8 May 2011. 3rd Sunday of Easter
Acts 2:14,22-23; Psalm 16; 1 Peter 1:17-21; Luke 24-13-35
I saw them kiss. Josefina and Anteo were lining for breakfast at the Comedor, the feeding center of the Kino Border Initiative. They were migrants, recently deported from the United States. They were picked up by the US Customs and Border Protection together, but were deported separately. Josefina was deported at the Deconcini Gate in the Arizona-Sonora border, while Anteo was thrown out of American territory miles away in Tijuana, the California side. Anteo made it back to Guatemala, while Josefina stayed at the women’s shelter of the KBI, managed by the Missionaries of the Eucharist.
I met Josefina at the Comedor. She volunteered to help us out after serving the meals. While slicing calabasita, she told me that she had four children, whom she left with her mother. She and Anteo had to leave home for a better life for them. Since Anteo was able to make his way again from Guatemala, they would try to cross the border again. All for the love of their children. Today, they bid us goodbye. They will take the dangerous road back to the US before more troops are deployed following the death of Osama bin Laden.
The journey these migrants take is everything but easy. Migrants from Guatemala hitch a ride to the US-Mexican border by the train that carries produce from Central America to the US. They hang on steel ladders of a train car and make their way to the roof. There they wait until the train stops at their destination. From there, they cross the inhospitable desert, wrestling with death itself. In 2010, 214 human remains were found in the Arizona desert; 78 casualties is the present record from October 2010-March 2011.
If you meet these migrants after deportation, what would you say? They come dazed and disoriented. They look at you with great questioning. Crossing the border unauthorized is not right, but for those without means, the law does not matter as much as their families. Isn’t it that the survival of loved ones is more important than territory?
The Gospel today tells the story of Cleopas and another disciple (perhaps, his wife? And why not?) They both leave Jerusalem, the place where their hopes have been shattered. Their minds are with Jesus whom they thought would liberate them from the oppression of Rome. They are walking towards Emmaus, which the Romans called, Nicopolis or “Victory City.” They badly need a victory. Like Josefina and Anteo. Like many migrants we serve everyday.
How are you to talk to people with shattered dreams? In the midst of great tragedy, we are all left without words. Sometimes I find that there is something wrong when we say, “Everything will be alright.” In one way, it is correct and true. There are many bad situations that ends well. But in some situations, the condition may not turn out well, except when miracles happen. When I was chaplain of the UP Maroons, it was easy to talk about hope at the first few games. But loosing continually and nearing the end of the UAAP matches, it seems futile to talk about hope when you only have one game to play and we haven’t won a single game. Definitely, making it to the top five will not happen. Or extreme cases like the terminally-ill. What then would hope be?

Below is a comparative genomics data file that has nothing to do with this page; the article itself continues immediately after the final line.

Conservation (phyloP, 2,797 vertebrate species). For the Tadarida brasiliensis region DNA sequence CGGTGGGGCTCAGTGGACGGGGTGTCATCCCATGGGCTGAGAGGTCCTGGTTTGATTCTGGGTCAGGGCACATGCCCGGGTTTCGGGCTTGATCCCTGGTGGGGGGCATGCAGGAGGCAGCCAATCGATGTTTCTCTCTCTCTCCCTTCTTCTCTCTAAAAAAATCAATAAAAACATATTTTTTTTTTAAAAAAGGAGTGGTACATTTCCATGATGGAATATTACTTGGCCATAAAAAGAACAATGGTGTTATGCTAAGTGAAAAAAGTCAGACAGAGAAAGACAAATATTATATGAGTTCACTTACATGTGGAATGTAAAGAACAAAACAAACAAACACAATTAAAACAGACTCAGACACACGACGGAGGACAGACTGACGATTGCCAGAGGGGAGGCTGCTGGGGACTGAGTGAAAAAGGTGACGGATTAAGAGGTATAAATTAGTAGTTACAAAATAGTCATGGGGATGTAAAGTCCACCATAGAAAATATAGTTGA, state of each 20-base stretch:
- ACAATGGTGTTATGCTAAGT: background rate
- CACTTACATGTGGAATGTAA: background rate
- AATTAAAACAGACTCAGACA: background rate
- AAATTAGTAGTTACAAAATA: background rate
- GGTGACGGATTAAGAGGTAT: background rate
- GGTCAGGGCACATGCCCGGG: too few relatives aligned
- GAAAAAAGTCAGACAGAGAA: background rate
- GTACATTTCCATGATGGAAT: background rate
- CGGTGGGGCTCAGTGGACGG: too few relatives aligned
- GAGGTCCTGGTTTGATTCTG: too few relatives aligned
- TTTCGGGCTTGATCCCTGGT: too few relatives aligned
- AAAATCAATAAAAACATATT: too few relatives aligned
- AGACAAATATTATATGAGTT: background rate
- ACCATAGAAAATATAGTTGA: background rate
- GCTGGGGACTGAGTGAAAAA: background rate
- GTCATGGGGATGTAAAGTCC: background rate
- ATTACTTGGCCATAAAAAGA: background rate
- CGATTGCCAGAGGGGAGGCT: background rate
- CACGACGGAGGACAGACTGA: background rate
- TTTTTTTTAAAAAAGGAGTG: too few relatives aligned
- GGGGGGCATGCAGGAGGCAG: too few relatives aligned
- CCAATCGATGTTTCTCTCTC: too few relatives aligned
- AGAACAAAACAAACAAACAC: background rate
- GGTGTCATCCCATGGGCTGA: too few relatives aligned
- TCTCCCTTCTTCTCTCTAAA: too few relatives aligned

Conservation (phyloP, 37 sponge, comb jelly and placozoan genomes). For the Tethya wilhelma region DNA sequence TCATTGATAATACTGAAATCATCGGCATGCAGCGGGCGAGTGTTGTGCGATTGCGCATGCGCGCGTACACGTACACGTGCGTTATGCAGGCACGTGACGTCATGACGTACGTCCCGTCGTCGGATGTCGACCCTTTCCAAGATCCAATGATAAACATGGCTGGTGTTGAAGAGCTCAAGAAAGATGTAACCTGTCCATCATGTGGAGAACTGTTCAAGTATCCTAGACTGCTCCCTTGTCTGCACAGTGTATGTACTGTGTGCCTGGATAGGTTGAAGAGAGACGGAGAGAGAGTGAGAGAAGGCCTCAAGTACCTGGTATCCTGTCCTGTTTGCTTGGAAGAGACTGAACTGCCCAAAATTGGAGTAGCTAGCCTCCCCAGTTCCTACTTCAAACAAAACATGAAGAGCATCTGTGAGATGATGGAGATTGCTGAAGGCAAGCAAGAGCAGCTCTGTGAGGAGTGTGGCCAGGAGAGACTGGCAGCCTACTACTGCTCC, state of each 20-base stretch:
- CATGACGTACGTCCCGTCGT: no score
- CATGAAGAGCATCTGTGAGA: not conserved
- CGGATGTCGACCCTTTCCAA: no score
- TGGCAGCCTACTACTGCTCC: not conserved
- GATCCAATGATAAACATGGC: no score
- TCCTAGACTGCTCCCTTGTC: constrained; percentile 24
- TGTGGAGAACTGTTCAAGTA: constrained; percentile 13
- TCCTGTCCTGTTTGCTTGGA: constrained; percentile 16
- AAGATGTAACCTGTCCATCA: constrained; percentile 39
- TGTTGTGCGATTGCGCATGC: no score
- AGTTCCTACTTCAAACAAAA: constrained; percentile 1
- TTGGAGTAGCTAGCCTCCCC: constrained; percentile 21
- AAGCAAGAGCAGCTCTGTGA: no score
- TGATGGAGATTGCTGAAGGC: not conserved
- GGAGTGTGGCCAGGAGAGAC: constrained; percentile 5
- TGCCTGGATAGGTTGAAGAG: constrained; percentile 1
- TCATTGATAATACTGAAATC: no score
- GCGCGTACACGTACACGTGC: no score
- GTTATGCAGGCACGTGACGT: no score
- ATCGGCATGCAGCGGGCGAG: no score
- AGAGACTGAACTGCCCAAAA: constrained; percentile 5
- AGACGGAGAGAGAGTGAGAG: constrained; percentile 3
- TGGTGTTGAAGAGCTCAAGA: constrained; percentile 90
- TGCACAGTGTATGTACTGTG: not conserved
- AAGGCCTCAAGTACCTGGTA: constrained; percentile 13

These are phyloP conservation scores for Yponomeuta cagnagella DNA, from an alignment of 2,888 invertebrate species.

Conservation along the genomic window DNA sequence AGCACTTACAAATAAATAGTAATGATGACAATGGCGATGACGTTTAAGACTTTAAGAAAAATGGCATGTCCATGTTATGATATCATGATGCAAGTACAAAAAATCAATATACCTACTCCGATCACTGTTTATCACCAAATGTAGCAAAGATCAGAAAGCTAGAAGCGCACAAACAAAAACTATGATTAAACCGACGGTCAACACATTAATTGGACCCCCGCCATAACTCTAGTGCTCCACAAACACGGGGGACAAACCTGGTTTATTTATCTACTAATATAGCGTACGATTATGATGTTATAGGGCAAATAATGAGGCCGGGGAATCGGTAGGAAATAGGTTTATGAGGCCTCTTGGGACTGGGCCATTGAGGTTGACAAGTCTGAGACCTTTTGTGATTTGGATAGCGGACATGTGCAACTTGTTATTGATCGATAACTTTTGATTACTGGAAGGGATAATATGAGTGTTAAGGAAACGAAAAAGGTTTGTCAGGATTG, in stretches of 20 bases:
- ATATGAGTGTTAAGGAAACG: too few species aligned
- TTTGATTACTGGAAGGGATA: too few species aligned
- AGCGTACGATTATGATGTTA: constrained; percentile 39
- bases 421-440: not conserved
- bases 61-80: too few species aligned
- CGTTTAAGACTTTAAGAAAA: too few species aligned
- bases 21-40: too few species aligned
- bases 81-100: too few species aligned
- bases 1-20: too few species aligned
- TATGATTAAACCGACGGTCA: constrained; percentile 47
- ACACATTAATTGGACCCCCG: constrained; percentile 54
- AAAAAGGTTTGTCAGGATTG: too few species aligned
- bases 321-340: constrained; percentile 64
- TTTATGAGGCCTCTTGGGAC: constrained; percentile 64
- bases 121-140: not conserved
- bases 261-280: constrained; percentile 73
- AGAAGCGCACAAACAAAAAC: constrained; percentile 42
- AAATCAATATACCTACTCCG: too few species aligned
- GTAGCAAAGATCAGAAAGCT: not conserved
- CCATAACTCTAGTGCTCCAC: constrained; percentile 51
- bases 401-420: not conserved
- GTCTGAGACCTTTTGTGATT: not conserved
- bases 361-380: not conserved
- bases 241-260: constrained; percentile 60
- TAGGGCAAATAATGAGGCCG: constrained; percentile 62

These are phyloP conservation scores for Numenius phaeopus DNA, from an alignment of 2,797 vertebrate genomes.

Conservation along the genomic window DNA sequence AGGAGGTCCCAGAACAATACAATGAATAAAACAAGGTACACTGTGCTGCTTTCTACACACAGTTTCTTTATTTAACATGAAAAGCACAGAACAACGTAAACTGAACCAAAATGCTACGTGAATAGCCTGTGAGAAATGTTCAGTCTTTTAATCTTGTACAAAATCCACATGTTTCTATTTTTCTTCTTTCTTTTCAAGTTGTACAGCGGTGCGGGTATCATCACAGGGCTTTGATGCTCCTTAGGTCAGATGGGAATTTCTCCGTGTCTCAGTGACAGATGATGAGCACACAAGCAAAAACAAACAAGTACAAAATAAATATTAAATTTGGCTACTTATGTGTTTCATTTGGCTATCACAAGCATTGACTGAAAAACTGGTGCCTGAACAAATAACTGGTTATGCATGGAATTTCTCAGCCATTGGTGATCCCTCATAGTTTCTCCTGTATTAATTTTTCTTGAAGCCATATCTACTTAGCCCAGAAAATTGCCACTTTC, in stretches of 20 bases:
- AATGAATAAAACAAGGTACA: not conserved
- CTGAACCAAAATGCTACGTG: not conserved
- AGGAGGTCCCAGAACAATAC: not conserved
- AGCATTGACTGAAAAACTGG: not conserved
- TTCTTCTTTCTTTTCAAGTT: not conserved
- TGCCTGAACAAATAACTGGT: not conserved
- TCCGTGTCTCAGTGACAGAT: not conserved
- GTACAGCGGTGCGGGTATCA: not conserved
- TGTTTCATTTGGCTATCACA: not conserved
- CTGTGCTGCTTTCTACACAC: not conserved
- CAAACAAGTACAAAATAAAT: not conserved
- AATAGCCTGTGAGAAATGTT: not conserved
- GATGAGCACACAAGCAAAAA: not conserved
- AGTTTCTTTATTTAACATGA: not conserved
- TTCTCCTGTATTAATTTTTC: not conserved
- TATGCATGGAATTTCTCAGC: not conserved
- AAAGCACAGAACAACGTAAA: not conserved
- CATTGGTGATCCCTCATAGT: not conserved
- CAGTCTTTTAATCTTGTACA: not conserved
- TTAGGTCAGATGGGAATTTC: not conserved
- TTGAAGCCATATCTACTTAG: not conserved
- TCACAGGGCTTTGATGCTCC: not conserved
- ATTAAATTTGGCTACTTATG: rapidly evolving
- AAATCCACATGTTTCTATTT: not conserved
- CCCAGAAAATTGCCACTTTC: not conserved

As the two disciples walk towards the Victory City, the True Redeemer walks alongside them. He listened while the disciples pour out their frustration. Jesus responds by recalling the Scriptures, eventually giving them a new story and a new way of looking at the events that frustrated them. They also got something: an enflamed heart. Jesus helped them make sense all that has happened.
I believe this is the hope that the Lord gives us. He doesn’t remove our problems: when we are able to solve them, we then encounter new ones. But we are able to find meaning in our frustrations. The terminally-ill renews their spirit by gathering the people who makes their entire life meaningful; the student who fails a subject learns from the fall; Anteo and Josefina makes the journey courageously, fired by the love they have for their children.
Hope then is an orientation of our spirit. It is either we hope or we don’t. We either move on or we regress. It is different from happiness, when we dream that everything will turn out well.
In the Gospel, it is clear that the hope Jesus gives is an enflamed heart witnessed in the accounts of the disciples in the first reading from Acts. It is the inspiration and energy the early disciples possess, that ability to work for the good, because it the right thing to do, not just because it stands a chance to succeed. Hope is not the conviction that everything will turn out well, but that everything makes sense in the view of eternity. Think of the great exemplars of holiness. The martyrs died but their death to them and to us today has sense. Think of our heroes, their lives become our bread on which we live. Think of our parents, their hardwork has made us who we are today. Think of Jesus: the stone the builders rejected became the cornerstone.
The Gospel then invites us to see the world and our lives in the perspective of eternity. Just as the disciples gain a new sight that enabled them to recognize Jesus in the breaking of the bread, we pray that the Lord transform our blindness and give us new eyes and a renewed hope.
– Posted by Jboy Gonzales SJ using BlogPress. Copyright 2011.
Location:Nogales, Sonora, Mexico